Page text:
What's the lesson learned?

    Remember to record your next meeting with Silicon Valley companies.

    PS. Remember to mention you are about to get the invention patented.

  14. Anonymous Coward
    Anonymous Coward

    Anything you plan to disclose in a meeting

    You should have written documentation for, dated prior to your meeting and notarized. You don't need to have already filed a patent, or published a paper. You just need proof it is yours.

    Then tell them that you've done this before you leave the meeting. Don't tell them at the start, if you do they might send you on your way if the only reason was to try to steal your invention. That way if their questions lead you to think about novel ways to improve upon your work you can turn the tables and steal their idea (only do this if their attitude changes in a quite obvious fashion once you tell them that you've protected yourself)

  15. martinusher Silver badge

    Its Russia all over again

    I've been in a situation where an invention of mine -- one that I'd developed into a product -- was successfully patented by others who had absolutely no involvement in its development. I didn't patent the original idea, though, because it wasn't just software but it was also unlikely to be original and probably obvious. The people involved in this weren't the company that benefited from this, though -- its unlikely that the company had a clue about the origins of the work. This is what happened here, I'd guess -- it wasn't "Google" that stole the idea but "Google Employees". Once the nature of the theft was made known at the appropriate level the company did the right thing (and they should have had a chat with the employees involved in this).

    What's the "Russia" angle? Its currently fashionable to confuse "Russia" with "Russians" in our contemporary Cold War climate which really stops us from seeing what's really going on. In our world the primary string pullers are driven by money, pure and simple, and where that money comes from and how its distributed has more of an influence on our lives than a single state actor. Just as Google isn't a monolith, nations aren't -- there are obvious unifying policies in any organization but overall every organization is composed of individuals who are free to make their own decisions at some level or another.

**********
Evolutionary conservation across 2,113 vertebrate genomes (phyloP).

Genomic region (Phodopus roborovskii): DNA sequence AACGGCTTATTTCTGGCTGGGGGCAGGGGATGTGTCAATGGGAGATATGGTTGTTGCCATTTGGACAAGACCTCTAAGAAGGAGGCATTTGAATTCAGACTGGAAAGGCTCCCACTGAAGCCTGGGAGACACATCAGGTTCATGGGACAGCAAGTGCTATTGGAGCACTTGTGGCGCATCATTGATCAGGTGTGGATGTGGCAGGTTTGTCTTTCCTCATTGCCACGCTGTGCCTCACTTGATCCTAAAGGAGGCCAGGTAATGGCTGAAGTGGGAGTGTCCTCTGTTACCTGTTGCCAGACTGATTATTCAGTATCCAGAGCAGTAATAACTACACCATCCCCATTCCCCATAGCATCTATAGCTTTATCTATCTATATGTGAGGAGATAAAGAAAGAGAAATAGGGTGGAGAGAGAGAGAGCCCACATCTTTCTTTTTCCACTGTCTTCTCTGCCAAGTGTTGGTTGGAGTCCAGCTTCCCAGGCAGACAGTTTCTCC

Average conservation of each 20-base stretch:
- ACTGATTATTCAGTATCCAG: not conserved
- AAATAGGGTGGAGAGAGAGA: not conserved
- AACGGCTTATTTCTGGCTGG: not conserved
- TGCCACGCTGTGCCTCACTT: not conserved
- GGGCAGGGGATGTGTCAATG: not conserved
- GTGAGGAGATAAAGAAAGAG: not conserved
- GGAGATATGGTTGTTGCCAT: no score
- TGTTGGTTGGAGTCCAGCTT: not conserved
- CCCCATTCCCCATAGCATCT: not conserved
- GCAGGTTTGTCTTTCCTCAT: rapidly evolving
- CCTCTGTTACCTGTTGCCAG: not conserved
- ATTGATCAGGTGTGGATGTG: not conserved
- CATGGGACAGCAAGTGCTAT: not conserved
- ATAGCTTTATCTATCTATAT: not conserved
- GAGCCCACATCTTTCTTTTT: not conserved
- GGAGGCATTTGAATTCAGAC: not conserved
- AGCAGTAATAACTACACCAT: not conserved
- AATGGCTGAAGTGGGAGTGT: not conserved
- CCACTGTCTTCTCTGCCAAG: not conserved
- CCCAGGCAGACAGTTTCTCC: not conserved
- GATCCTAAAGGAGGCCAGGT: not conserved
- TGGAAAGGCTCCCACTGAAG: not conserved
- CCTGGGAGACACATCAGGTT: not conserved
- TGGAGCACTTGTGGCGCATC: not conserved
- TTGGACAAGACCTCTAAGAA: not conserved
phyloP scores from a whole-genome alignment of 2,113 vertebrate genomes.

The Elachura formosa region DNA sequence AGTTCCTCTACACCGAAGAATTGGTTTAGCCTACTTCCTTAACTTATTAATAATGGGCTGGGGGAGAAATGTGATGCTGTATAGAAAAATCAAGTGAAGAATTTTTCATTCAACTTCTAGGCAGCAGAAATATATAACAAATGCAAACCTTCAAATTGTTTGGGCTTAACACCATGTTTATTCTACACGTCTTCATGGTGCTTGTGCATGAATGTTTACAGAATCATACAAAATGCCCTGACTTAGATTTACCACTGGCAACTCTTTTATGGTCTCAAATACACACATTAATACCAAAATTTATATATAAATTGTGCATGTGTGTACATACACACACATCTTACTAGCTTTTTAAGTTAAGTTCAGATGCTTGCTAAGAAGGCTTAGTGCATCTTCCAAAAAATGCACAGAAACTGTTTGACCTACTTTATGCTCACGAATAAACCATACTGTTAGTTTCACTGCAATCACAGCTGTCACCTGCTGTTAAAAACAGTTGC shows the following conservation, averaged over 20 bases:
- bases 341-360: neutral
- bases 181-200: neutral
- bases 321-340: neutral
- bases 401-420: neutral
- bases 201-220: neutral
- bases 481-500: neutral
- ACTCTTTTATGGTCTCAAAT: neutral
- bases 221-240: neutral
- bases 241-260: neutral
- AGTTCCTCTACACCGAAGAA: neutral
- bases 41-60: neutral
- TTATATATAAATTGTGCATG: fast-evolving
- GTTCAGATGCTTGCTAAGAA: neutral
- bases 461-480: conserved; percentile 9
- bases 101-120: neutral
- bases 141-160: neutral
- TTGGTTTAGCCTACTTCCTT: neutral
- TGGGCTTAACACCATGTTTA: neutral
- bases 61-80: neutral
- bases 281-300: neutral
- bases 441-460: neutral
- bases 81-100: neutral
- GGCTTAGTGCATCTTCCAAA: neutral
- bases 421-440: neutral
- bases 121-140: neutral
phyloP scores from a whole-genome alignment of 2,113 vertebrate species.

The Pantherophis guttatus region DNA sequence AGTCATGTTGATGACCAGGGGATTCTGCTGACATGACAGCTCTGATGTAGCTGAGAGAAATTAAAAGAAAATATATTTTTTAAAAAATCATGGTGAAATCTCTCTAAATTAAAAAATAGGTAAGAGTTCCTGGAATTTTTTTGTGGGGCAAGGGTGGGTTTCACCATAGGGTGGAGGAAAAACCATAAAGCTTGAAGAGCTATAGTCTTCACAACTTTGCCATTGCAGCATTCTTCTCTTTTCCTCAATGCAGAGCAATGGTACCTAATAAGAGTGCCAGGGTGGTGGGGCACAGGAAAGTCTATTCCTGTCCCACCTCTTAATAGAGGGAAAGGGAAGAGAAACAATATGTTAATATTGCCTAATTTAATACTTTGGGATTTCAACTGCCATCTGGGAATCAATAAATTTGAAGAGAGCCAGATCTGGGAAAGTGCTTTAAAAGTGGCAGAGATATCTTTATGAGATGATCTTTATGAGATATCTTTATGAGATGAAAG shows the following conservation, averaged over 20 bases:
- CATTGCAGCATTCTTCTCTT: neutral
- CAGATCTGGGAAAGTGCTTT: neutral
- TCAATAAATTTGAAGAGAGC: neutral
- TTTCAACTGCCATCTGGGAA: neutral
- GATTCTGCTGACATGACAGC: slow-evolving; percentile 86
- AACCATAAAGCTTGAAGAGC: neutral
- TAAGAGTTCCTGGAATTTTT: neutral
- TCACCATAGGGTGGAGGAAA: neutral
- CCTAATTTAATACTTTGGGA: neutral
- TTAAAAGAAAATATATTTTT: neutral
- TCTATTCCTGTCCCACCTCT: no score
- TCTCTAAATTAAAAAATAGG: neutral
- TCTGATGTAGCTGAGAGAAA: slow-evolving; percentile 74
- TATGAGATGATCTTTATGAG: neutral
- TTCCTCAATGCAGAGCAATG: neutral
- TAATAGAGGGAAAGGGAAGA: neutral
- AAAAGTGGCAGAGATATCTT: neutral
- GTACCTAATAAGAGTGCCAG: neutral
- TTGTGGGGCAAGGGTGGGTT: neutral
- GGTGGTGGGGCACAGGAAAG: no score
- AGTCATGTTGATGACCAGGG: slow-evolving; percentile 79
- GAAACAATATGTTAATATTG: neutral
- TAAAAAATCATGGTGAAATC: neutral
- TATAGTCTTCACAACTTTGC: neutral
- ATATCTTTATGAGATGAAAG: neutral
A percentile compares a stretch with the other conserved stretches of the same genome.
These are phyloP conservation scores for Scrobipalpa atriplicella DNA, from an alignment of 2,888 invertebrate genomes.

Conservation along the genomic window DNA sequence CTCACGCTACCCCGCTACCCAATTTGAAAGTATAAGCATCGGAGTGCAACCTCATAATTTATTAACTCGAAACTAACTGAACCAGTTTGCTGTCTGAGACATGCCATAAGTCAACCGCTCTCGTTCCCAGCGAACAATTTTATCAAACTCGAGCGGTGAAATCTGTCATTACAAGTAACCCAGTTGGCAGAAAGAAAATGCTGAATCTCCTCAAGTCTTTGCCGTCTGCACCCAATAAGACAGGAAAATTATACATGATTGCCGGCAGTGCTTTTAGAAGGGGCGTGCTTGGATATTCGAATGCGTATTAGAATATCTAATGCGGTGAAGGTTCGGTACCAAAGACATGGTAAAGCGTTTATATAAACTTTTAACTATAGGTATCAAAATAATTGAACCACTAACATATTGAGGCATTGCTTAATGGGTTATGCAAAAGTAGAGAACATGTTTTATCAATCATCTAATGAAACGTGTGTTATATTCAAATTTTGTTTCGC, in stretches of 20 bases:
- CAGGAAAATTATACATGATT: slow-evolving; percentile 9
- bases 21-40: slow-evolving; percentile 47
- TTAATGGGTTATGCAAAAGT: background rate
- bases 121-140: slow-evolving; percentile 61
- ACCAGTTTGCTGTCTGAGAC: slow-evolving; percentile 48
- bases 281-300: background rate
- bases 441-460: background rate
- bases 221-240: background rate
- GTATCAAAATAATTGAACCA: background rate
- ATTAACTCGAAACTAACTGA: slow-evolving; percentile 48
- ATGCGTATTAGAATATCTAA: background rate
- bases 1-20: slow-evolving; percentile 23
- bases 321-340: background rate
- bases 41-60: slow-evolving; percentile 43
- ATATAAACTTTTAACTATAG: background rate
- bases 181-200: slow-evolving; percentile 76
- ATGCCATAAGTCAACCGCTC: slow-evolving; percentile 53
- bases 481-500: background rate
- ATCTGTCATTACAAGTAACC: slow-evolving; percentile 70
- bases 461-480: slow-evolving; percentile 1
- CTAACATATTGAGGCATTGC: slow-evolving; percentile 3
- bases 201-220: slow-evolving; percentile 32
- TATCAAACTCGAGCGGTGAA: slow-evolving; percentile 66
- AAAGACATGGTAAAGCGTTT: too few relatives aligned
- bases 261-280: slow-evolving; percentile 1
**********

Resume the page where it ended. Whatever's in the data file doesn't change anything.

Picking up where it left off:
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    A bill filed this week by five senators, led by Senator Elizabeth Warren (D-MA), comes in anticipation the Supreme Court's upcoming ruling that could overturn the 49-year-old Roe v. Wade ruling legalizing access to abortion for women in the US.

    The worry is that if the Supreme Court strikes down Roe v. Wade – as is anticipated following the leak in May of a majority draft ruling authored by Justice Samuel Alito – such sensitive data can be used against women.

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  • FTC urged to probe Apple, Google for enabling ‘intense system of surveillance’
    Ad tracking poses a privacy and security risk in post-Roe America, lawmakers warn

    Democrat lawmakers want the FTC to investigate Apple and Google's online ad trackers, which they say amount to unfair and deceptive business practices and pose a privacy and security risk to people using the tech giants' mobile devices.

    US Senators Ron Wyden (D-OR), Elizabeth Warren (D-MA), and Cory Booker (D-NJ) and House Representative Sara Jacobs (D-CA) requested on Friday that the watchdog launch a probe into Apple and Google, hours before the US Supreme Court overturned Roe v. Wade, clearing the way for individual states to ban access to abortions. 

    In the days leading up to the court's action, some of these same lawmakers had also introduced data privacy bills, including a proposal that would make it illegal for data brokers to sell sensitive location and health information of individuals' medical treatment.